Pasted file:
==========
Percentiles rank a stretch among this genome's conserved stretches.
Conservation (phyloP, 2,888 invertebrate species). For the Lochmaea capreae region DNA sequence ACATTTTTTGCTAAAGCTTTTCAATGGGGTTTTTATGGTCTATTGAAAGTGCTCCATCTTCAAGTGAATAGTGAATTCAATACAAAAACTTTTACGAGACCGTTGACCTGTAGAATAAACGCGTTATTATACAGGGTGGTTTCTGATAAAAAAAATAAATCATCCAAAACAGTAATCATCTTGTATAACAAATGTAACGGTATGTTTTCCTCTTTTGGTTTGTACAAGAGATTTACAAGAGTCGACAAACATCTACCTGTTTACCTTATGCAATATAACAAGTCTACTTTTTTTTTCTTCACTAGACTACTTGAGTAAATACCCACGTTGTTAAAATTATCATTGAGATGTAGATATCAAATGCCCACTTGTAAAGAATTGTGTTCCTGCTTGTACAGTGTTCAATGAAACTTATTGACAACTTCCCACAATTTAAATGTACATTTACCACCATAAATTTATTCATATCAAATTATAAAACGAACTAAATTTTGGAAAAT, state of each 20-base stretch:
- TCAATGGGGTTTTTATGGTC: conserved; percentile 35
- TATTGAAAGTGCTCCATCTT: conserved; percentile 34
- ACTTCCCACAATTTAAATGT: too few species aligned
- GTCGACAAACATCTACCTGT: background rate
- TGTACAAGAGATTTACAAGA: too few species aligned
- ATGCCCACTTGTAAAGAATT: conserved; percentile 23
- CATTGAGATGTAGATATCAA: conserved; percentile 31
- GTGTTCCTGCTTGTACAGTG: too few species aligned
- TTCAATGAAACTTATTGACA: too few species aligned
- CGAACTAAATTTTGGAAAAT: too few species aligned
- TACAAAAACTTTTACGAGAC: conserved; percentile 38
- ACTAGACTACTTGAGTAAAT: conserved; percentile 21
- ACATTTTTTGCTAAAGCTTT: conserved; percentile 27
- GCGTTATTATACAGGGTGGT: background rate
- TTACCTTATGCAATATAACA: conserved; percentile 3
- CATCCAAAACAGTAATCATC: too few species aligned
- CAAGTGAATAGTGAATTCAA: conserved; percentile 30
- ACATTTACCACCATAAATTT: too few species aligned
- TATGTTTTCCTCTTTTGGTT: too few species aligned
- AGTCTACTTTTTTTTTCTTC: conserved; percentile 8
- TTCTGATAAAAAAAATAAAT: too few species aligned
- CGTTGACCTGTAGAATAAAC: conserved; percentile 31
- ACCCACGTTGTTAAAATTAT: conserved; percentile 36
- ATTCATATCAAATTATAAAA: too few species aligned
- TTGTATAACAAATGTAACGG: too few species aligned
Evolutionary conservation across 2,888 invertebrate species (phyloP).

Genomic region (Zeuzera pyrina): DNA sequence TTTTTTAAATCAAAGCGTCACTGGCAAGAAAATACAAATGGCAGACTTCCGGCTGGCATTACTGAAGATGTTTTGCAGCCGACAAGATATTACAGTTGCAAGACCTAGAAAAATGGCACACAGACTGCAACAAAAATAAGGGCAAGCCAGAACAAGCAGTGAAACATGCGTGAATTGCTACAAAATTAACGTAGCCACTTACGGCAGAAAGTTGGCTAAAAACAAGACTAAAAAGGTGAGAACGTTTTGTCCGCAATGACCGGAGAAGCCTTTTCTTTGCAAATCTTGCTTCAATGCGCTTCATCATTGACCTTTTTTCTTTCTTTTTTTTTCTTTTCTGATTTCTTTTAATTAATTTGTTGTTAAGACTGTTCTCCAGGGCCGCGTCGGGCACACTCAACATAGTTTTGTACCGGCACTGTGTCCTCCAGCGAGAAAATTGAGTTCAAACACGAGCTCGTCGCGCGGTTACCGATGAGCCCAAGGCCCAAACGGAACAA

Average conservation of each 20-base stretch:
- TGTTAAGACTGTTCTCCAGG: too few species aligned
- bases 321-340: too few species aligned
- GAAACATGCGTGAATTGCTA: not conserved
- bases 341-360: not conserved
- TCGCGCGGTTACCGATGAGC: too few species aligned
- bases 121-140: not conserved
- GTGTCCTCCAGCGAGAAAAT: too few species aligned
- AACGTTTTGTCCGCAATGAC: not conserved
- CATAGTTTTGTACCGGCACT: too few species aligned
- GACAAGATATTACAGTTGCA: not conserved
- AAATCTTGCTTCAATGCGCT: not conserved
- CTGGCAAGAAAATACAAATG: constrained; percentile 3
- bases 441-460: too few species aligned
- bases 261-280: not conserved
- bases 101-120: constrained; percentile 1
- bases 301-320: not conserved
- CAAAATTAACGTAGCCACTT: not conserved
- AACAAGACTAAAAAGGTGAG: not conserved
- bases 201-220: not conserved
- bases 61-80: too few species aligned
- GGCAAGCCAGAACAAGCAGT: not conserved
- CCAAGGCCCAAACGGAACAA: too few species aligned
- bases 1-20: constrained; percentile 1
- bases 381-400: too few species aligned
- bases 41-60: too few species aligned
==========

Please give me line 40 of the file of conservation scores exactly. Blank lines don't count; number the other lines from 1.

- GACAAGATATTACAGTTGCA: not conserved